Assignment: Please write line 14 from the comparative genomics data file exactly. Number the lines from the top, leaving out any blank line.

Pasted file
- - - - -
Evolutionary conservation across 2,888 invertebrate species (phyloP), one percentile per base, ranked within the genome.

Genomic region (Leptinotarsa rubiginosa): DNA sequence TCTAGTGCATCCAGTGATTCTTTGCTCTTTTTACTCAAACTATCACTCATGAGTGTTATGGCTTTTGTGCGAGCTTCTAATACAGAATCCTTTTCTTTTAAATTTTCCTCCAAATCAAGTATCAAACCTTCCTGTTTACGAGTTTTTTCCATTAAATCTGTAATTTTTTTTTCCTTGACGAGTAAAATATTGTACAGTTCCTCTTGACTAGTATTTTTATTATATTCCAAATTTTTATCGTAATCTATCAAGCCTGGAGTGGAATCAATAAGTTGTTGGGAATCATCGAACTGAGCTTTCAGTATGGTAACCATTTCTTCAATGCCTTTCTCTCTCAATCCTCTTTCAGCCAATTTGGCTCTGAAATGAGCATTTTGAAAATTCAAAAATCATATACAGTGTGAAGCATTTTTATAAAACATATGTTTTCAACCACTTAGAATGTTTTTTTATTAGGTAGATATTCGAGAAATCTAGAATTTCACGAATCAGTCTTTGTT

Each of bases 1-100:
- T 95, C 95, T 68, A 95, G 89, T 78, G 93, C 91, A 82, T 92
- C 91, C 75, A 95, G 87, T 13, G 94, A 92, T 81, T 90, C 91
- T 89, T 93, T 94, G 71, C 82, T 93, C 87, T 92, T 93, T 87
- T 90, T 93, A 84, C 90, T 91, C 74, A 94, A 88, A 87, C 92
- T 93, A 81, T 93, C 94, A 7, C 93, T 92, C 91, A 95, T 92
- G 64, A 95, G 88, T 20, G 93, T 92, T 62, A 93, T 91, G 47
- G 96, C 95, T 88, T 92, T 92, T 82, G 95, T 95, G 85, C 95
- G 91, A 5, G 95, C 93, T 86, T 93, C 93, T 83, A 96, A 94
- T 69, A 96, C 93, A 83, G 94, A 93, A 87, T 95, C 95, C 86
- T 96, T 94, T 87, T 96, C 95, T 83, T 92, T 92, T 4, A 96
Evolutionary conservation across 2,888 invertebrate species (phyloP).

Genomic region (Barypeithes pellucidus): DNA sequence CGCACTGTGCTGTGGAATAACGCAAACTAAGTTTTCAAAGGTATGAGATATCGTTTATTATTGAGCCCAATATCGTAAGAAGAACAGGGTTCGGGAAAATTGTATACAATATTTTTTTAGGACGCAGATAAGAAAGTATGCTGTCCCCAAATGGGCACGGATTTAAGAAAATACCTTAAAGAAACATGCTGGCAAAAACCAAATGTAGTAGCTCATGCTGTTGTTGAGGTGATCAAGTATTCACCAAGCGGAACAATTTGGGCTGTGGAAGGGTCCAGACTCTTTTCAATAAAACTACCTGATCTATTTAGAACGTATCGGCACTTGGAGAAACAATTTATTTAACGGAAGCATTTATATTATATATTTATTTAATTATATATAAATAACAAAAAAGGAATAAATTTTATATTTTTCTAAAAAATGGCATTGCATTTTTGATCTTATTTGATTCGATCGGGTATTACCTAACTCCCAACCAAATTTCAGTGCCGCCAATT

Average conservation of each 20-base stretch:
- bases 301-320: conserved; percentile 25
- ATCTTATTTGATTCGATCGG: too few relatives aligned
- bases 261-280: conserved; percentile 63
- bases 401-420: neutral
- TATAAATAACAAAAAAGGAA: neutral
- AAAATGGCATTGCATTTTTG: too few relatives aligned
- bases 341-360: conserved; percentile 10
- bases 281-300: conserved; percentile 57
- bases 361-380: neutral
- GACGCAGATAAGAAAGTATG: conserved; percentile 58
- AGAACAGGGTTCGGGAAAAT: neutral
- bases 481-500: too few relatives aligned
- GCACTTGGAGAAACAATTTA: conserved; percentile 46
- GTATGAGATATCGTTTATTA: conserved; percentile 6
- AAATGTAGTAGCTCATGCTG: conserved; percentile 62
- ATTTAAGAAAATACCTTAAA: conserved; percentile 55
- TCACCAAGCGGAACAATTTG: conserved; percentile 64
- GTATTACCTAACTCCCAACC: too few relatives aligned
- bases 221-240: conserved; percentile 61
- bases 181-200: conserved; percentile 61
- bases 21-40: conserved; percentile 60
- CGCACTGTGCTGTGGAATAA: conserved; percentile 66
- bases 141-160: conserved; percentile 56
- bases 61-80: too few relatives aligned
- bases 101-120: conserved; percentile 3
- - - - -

Evolutionary conservation across 2,888 invertebrate species (phyloP).